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To reduce or to recycle? Urban residents’ views on food waste and food-related packaging practices in The Hague, Netherlands

The global food system is acknowledged as increasingly unequal and threatening people's health. Food waste ranks as the third largest greenhouse gas emission contributor. This study focused on how households' food consumption and waste were adapted to lifestyles during COVID-19.

Ann Trevenen-Jones, Min J. Cho, Jyothi Thrivikraman, Daniela Vicherat Mattar
02 June 2024
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Food production-consumption and household waste is undergoing transformation within public policy, municipal management and homes, in the Netherlands. This is partly informed by sustainability commitments, such as those detailed in the United Nations 2030 Sustainable Development Agenda. Sustainable Development Goal 12.3 addresses responsible consumption and production, and includes a target to reduce food waste by half. According to the authors, cities, like The Hague, with its diversity of people and food systems provide an opportunity to gain insight into urban lifestyles and HFW (household food waste).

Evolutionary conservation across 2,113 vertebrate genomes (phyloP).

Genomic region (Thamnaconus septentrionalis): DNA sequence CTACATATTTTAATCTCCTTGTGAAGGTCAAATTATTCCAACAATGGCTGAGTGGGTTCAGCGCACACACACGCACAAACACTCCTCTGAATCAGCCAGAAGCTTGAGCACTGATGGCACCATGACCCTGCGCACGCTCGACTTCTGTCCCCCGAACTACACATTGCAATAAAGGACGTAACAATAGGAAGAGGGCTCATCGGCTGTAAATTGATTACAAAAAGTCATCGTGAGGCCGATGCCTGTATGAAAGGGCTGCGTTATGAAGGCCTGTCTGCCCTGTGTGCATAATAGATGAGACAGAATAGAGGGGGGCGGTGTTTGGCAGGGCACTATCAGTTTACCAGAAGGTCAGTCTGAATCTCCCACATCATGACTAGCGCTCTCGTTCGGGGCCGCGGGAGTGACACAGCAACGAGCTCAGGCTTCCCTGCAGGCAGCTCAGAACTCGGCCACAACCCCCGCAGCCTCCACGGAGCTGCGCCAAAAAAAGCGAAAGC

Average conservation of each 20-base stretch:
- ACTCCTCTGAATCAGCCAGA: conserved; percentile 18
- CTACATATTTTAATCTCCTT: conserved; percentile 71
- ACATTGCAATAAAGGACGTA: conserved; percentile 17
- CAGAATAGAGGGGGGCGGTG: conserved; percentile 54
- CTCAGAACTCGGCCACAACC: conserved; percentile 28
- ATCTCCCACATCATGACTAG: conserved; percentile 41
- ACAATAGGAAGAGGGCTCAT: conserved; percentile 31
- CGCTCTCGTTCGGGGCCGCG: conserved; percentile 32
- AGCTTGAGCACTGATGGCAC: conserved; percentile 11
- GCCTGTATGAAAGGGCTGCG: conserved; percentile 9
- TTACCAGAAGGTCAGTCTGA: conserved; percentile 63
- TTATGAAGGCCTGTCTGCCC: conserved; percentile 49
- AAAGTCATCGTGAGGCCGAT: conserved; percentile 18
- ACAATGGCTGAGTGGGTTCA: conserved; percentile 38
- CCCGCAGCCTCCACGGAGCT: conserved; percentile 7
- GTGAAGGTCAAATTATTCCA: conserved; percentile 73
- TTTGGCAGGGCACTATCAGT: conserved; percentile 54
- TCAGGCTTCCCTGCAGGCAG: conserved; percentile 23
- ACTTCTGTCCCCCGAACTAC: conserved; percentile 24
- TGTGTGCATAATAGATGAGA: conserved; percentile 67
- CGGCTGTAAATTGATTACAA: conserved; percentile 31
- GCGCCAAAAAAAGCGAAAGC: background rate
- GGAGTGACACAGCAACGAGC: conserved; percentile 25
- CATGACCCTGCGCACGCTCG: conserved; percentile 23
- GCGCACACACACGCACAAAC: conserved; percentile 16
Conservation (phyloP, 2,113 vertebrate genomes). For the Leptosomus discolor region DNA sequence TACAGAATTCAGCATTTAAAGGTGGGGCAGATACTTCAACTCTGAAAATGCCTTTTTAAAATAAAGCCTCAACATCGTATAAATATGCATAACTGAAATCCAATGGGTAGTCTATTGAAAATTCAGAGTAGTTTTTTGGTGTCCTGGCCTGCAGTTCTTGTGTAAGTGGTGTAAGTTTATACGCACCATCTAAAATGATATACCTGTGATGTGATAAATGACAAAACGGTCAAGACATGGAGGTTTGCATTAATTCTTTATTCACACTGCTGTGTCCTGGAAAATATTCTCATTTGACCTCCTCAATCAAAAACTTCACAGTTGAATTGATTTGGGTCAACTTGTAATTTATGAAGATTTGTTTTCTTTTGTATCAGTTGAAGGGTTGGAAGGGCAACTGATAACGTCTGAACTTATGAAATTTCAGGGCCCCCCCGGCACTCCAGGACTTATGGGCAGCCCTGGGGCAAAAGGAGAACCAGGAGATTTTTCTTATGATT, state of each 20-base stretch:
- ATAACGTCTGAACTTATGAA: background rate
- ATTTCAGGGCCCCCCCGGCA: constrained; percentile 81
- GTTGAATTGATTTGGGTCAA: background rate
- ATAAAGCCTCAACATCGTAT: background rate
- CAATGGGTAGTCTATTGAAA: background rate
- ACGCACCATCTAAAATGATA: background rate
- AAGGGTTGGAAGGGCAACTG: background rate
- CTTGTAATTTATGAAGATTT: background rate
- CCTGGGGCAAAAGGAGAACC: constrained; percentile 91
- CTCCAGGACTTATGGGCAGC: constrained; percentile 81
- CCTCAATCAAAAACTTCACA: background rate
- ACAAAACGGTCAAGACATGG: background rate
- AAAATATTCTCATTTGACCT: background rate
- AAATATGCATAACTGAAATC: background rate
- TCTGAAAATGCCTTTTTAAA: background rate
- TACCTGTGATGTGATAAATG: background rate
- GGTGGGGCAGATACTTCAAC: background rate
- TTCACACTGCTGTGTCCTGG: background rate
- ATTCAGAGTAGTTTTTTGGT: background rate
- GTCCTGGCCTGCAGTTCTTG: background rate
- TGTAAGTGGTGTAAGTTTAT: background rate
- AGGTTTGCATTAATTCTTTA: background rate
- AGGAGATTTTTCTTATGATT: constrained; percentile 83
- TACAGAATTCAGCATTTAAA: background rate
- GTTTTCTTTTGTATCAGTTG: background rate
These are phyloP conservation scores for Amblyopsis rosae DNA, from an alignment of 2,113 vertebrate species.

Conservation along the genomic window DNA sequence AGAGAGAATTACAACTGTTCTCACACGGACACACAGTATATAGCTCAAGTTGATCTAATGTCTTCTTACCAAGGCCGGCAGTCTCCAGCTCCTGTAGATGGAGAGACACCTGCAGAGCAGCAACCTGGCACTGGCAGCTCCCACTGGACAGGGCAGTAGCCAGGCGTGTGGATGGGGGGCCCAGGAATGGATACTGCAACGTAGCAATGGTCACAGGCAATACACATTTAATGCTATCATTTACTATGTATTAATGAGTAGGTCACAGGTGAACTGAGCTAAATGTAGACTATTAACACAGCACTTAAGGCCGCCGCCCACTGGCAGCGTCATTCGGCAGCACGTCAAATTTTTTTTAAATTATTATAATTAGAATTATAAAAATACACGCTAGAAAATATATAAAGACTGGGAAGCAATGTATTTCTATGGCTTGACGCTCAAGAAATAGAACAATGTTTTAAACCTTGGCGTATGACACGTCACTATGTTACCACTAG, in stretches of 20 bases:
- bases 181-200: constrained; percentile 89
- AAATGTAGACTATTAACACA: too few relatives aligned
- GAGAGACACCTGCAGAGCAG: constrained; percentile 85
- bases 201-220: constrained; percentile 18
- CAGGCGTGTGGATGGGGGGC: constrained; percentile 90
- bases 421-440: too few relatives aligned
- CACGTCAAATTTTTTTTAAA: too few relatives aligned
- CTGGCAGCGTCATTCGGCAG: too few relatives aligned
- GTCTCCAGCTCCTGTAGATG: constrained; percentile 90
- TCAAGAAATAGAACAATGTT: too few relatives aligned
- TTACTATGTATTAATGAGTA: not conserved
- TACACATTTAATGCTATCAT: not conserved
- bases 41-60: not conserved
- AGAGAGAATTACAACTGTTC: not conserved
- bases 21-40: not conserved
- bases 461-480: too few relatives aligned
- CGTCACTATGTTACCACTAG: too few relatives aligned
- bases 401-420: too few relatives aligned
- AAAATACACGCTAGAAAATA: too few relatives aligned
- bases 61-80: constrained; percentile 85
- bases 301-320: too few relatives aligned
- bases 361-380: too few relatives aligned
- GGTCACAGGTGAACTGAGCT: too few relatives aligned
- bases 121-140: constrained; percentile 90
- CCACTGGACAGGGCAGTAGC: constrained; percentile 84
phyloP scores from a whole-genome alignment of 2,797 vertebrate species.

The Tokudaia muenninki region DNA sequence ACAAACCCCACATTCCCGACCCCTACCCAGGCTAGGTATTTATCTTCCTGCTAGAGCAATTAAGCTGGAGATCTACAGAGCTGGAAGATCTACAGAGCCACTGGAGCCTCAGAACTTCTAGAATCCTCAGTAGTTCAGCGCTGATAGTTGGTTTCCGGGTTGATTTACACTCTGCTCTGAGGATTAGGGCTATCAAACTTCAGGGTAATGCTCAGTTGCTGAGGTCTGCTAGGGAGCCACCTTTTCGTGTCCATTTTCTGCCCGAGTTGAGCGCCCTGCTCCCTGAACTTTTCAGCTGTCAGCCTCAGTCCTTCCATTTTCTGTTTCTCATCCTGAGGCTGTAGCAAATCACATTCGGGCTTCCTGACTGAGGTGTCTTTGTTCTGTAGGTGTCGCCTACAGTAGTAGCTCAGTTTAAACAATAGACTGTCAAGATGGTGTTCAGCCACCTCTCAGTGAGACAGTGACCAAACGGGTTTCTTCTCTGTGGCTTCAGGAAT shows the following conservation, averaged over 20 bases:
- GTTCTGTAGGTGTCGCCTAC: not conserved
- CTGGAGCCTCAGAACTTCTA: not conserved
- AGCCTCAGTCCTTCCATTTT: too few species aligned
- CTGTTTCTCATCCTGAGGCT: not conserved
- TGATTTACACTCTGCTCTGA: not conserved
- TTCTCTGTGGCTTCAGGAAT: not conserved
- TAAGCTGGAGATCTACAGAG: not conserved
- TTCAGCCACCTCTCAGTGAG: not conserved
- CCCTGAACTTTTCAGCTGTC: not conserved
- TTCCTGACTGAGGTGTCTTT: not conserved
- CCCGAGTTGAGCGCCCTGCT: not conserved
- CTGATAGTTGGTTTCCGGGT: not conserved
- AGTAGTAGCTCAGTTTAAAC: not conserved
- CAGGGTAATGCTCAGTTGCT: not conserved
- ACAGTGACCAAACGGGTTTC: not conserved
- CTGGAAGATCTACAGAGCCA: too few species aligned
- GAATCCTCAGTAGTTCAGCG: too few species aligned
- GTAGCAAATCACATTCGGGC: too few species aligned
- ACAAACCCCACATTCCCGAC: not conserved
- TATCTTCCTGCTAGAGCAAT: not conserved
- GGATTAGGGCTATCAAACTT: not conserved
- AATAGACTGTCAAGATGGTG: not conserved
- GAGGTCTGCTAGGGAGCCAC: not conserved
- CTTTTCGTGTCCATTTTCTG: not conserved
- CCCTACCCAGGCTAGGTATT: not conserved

Furthermore, the authors argue that there is a need to resonate with different ‘audiences’ with varying social positions, particularly by age cohort, culture/language, socioeconomic profile, and rootedness in places where they live. Additionally, their observation that environmental values and identities did not consistently predict waste management behaviours, does not imply that environmental values and identities are unimportant.

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